It’s not easy criticizing a writer who gives independent bookstores a million bucks just because he likes them, and who a year later, out of the largesse of his one-man bailout program, doubles down and offers to pay their employees’ Christmas bonuses.
Hold the hoarding, bring the purposeful mess. So says Durell Godfrey, thematically, artistically, literally, in her just-out “Color Me Cluttered: A Coloring Book to Transform Everyday Chaos Into Art” (Perigee, $15). Ms. Godfrey, an East Hampton illustrator and photographer once with Glamour magazine and now with The Star, will talk about her work and the book and sign copies of it tomorrow at 5 p.m. at Canio’s Books in Sag Harbor.
Anthony Minardi has such an extensive résumé he needs a spreadsheet to keep track of it all, which he does across more than three pages at the back of his latest endeavor, “The Wetlands Field Guide,” just published through Xlibris.
When four teenagers killed a 13-year-old behind a Smithtown school by stuffing rocks down his throat it became a cautionary tale for kids like Matthew McGevna, who went on to fictionalize it into his debut novel in a tried-andtrue attempt to get at the crux of the matter through storytelling.
Even if you’re not a big fan of trends, fads, sweatpants, rolled mats tucked under the arm signaling hip and healthful purpose, gyms, alien Eastern religions, stretching-induced flatulence, cultural co-optation by whites, therapy of any kind, or sincerity generally, kids change everything, kids make it all right, kids doing yoga will bring a smile to your face, and so will “I Am Yoga” (Abrams, $14.95), a new children’s book about the practice by Susan Verde of East Hampton that hits all the right notes for today’s beleaguered young.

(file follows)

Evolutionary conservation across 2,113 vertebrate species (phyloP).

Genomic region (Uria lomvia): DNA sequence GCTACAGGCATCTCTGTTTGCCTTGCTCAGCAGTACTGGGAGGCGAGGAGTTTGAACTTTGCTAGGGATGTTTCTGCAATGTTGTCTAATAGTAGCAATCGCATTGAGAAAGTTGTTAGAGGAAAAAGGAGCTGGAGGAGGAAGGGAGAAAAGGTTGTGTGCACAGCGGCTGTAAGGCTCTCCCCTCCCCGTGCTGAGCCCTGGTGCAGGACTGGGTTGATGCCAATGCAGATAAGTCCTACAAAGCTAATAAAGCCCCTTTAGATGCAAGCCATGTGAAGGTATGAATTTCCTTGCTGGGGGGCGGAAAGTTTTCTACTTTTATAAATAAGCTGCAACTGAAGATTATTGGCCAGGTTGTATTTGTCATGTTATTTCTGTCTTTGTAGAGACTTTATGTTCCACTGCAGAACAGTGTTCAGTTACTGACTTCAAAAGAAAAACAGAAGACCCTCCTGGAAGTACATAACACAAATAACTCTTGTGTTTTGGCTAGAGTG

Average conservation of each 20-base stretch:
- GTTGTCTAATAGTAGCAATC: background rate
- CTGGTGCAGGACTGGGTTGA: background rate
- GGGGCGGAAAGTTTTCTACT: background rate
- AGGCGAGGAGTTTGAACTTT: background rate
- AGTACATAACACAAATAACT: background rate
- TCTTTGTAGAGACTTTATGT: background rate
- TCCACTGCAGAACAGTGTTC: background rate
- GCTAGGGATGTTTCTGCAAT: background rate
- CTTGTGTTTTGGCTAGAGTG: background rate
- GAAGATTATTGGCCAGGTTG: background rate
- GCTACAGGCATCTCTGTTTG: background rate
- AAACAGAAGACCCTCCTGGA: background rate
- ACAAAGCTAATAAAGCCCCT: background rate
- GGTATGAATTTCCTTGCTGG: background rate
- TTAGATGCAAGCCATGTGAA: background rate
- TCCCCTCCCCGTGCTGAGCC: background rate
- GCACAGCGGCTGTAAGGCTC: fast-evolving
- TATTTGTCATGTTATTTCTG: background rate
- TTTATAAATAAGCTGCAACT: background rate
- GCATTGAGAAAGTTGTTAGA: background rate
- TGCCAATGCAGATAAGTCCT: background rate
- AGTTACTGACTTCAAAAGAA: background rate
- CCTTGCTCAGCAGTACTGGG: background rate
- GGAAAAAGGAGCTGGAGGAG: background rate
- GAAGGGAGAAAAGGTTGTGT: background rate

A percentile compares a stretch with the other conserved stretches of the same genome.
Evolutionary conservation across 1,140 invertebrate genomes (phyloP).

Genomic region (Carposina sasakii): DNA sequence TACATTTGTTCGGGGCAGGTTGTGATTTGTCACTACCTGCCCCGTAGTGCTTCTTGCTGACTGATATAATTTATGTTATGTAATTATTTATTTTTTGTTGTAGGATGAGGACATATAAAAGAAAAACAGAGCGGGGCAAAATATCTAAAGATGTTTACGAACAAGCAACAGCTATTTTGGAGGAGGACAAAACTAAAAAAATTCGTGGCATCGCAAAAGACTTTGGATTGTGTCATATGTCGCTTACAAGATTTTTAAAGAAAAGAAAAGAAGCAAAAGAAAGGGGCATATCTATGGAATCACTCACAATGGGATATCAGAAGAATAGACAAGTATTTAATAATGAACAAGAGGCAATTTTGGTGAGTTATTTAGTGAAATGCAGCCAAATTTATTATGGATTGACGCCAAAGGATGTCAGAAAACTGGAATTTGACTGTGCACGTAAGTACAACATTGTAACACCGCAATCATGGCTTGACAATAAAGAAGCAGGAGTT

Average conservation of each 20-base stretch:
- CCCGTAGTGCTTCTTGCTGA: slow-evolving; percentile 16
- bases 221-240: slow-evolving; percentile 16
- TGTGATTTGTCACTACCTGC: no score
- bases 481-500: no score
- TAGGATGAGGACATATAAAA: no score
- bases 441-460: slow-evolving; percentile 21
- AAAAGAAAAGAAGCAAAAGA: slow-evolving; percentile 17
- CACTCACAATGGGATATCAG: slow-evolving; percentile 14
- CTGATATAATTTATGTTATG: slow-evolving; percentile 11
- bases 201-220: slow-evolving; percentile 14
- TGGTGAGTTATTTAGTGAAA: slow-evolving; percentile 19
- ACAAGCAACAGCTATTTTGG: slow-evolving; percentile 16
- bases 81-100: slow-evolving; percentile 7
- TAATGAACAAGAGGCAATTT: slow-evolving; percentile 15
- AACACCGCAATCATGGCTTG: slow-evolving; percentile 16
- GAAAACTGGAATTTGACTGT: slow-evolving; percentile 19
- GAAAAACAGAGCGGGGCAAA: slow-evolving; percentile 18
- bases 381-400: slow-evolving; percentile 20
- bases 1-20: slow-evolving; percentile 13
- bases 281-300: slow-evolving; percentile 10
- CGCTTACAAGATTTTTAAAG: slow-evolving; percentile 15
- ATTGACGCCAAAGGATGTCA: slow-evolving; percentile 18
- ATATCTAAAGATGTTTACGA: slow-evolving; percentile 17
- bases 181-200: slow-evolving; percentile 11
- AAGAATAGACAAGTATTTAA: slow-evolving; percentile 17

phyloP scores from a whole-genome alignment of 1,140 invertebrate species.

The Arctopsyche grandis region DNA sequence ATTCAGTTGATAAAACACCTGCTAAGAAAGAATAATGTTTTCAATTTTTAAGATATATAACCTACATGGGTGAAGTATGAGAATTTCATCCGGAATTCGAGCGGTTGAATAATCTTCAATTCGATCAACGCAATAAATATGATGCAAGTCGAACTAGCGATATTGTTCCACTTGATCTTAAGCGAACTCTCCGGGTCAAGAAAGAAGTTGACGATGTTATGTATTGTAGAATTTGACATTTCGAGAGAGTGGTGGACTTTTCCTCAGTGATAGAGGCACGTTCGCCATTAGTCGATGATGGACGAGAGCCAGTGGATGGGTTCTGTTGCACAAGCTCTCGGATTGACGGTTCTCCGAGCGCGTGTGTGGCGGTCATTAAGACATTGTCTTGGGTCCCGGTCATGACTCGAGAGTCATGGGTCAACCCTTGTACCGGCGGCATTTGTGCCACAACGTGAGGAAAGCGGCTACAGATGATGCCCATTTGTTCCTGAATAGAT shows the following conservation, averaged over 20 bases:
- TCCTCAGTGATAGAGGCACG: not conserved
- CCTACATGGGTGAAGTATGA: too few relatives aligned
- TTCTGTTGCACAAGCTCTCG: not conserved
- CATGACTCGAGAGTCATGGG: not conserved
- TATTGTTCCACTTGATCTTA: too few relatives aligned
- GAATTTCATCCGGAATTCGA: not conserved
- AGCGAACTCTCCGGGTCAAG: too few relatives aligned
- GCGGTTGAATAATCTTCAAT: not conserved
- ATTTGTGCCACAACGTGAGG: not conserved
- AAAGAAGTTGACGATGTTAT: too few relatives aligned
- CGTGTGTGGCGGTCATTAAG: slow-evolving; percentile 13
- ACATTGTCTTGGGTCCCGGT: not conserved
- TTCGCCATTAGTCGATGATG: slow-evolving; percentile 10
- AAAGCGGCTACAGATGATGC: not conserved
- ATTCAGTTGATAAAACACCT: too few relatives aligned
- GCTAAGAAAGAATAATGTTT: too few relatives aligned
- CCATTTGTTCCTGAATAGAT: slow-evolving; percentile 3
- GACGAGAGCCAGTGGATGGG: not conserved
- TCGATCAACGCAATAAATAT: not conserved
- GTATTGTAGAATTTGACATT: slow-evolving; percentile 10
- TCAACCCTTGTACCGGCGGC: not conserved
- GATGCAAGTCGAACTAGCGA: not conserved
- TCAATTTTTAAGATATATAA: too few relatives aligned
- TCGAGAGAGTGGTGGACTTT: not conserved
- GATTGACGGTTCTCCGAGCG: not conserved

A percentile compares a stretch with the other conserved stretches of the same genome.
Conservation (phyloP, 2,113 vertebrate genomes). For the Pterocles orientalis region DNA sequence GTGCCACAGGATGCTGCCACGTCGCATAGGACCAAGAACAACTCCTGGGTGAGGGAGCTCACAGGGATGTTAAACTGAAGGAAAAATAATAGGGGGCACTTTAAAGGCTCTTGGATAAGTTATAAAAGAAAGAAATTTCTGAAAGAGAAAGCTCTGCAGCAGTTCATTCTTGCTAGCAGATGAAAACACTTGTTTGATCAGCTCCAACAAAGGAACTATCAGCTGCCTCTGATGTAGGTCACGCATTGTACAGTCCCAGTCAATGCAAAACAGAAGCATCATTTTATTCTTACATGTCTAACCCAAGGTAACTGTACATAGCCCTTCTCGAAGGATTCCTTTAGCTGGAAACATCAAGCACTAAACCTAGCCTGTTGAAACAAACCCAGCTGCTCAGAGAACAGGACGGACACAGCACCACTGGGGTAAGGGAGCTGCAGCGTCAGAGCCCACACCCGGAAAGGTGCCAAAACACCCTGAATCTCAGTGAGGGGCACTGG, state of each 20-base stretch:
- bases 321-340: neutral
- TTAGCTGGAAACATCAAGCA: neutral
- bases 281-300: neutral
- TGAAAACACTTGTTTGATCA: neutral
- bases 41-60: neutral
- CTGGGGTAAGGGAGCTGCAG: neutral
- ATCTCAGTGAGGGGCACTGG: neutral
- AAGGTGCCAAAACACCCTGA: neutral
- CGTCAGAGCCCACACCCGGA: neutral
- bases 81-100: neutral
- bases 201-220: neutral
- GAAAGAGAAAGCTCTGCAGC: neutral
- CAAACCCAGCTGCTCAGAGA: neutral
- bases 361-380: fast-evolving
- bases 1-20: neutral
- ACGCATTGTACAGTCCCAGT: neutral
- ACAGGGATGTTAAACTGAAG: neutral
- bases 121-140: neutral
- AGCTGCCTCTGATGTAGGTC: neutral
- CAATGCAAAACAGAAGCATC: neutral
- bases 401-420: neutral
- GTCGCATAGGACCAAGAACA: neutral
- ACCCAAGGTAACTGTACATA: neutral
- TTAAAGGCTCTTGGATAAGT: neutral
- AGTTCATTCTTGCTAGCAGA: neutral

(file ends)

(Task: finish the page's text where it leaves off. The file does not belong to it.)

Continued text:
After 20 years of living on Sag Harbor’s Redwood Road, which skirts the shores of a cove-surrounded peninsula just west of downtown, Suzanne McNear decided she’d had enough. Her house was too big, too empty, and too difficult in its upkeep, dating as it did to not long after the birth of the nation. And then there were those damaged floors courtesy of Superstorm Sandy.
It’s a scene that’s replayed itself a million times in Hollywood — the supplicant stealing a few seconds of the big shot’s time and attention with a pitch, a screenplay, or, one day in September of 1994, a nearly completed feature film on a clunky VHS tape.
A humble cottage avoided the fate of many of the South Fork's vernacular buildings and was moved from Lumber Lane in Bridgehampton to a one-acre plot on the west side of Town Line Road in Sagaponack. Among its secrets: wine-cork traces of a tenant long gone.